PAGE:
• France lays down 4 demands for interim deal with Iran

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    JERUSALEM: French President Francois Hollande on Sunday (Monday in Manila) laid out four demands, which must be in place for an agreement with Iran to successfully rein in its nuclear program.

    “France is in favor of an interim agreement but on the basis of four points,” he said at a joint news conference with Israeli Prime Minister Benjamin Netan-yahu in Jerusalem.

    “The first demand: put all the Iranian nuclear installations under international supervi-sion, right now. Second point: suspend enrichment to 20 percent. Thirdly: to reduce the existing stock.

    “And finally, to halt construction of the Arak [heavy water]plant. These are the points which for us are essential to guarantee any agreement,” Hollande said.

    His remarks were made on the eve of a new round of talks in Geneva between world powers and Iran seeking to reach an agreement to scale back Tehran’s contested nuclear program.

    A previous round of talks ended on November 10 without agreement, with France taking a tougher stance than its Western partners in a move which won glowing praise in Israel.

    Standing next to Hollande, Netanyahu said he was “gravely concerned” that attempts to sign a deal would succeed.

    “I’m concerned, gravely concerned, that this deal will go through and in one stroke of the pen, it will reduce the sanctions on Iran—sanctions that took years to put in place—and in return for this, Iran gives practically nothing,” Netanyahu said.

    “It’s clear that this agreement is good only for Iran and that it’s really bad for the rest of the world,” he said. “Iran’s dream deal is the world’s nightmare.”

    Iran admitted that nuclear talks with world powers this week will be “difficult,” as Israel boosted its campaign against a possible deal that would bring Tehran some sanctions relief.

    Negotiations between Iran and the so-called P5+1—Britain, France, the United States, Russia and China plus Germany—restart in Geneva on Wednesday after the last round failed to seal a deal.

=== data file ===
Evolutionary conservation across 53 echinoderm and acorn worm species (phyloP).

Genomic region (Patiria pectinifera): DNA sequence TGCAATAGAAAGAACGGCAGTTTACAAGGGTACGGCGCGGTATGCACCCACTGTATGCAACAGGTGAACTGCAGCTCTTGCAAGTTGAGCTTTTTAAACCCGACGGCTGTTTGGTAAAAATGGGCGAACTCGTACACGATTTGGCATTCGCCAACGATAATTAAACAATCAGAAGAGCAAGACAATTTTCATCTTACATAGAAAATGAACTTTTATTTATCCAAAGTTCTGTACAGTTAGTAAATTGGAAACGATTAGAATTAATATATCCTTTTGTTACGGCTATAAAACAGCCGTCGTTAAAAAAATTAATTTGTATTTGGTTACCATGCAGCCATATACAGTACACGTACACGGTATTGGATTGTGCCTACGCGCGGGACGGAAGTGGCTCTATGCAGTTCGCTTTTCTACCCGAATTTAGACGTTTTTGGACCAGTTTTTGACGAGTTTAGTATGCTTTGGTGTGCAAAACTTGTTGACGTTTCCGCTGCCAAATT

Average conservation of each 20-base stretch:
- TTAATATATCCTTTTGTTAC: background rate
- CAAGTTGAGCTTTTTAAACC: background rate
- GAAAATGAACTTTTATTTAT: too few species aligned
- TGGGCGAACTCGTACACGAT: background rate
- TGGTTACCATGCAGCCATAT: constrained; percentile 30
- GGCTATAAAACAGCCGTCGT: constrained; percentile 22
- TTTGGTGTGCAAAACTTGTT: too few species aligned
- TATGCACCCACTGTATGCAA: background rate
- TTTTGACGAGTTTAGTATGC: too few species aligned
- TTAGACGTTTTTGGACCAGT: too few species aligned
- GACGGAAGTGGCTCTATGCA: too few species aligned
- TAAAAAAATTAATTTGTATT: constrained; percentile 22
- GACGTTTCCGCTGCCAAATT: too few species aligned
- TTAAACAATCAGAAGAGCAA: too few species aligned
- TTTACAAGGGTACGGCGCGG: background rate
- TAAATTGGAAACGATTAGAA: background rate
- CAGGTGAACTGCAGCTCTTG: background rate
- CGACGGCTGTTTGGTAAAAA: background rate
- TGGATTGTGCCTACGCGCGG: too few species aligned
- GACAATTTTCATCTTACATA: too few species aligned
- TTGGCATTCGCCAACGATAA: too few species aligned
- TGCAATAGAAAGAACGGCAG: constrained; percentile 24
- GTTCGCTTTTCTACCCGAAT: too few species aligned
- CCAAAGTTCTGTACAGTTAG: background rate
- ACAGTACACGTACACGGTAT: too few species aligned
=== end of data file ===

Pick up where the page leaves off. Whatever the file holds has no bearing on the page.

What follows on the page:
Top diplomats insisted they were closing in on an interim agreement that would see Iran curb or freeze parts of its nuclear program for some relief from crippling sanctions.

    But senior Iranian negotiator Abbas Araqchi, who is also deputy foreign minister, said “the next round of nuclear talks will be difficult,” according to remarks carried by the official IRNA news agency.

    “No agreement will be reached without securing the rights of the Iranian nation” on its nuclear program and ura-nium enrichment, he added.

    Israel and the West suspect Iran is pursuing a nuclear weapons capability alongside its uranium enrichment program, which Tehran insists is entirely peaceful.

    Israel has argued that Wes-tern powers can get a better deal if they maintain or even ratchet up the sanctions, which have exacted a heavy toll on Iran’s economy.

    Prime Minister Benjamin Netanyahu, who welcomed French President Francois Hollande to Israel on Sunday, said he would also discuss the matter with US Secretary of State John Kerry in Jerusalem on Friday.

    “I hope we’ll be able to convince our friends this week and in the following days to get a much better deal. It can be achieved,” he said in a statement.

    “Continuing to apply pressure [on Iran]and even increasing it can yield a much better diplo-matic result.”

    Iranian President Hassan Rouhani, a reputed moderate elected earlier this year, has vowed to try to reassure the West over Iran’s program in order to secure the lifting of the international sanctions.

    Iran has insisted, however, that it has the right to enrich uranium on its soil, a key sticking point in previous rounds of talks going back more than a decade.

    AFP

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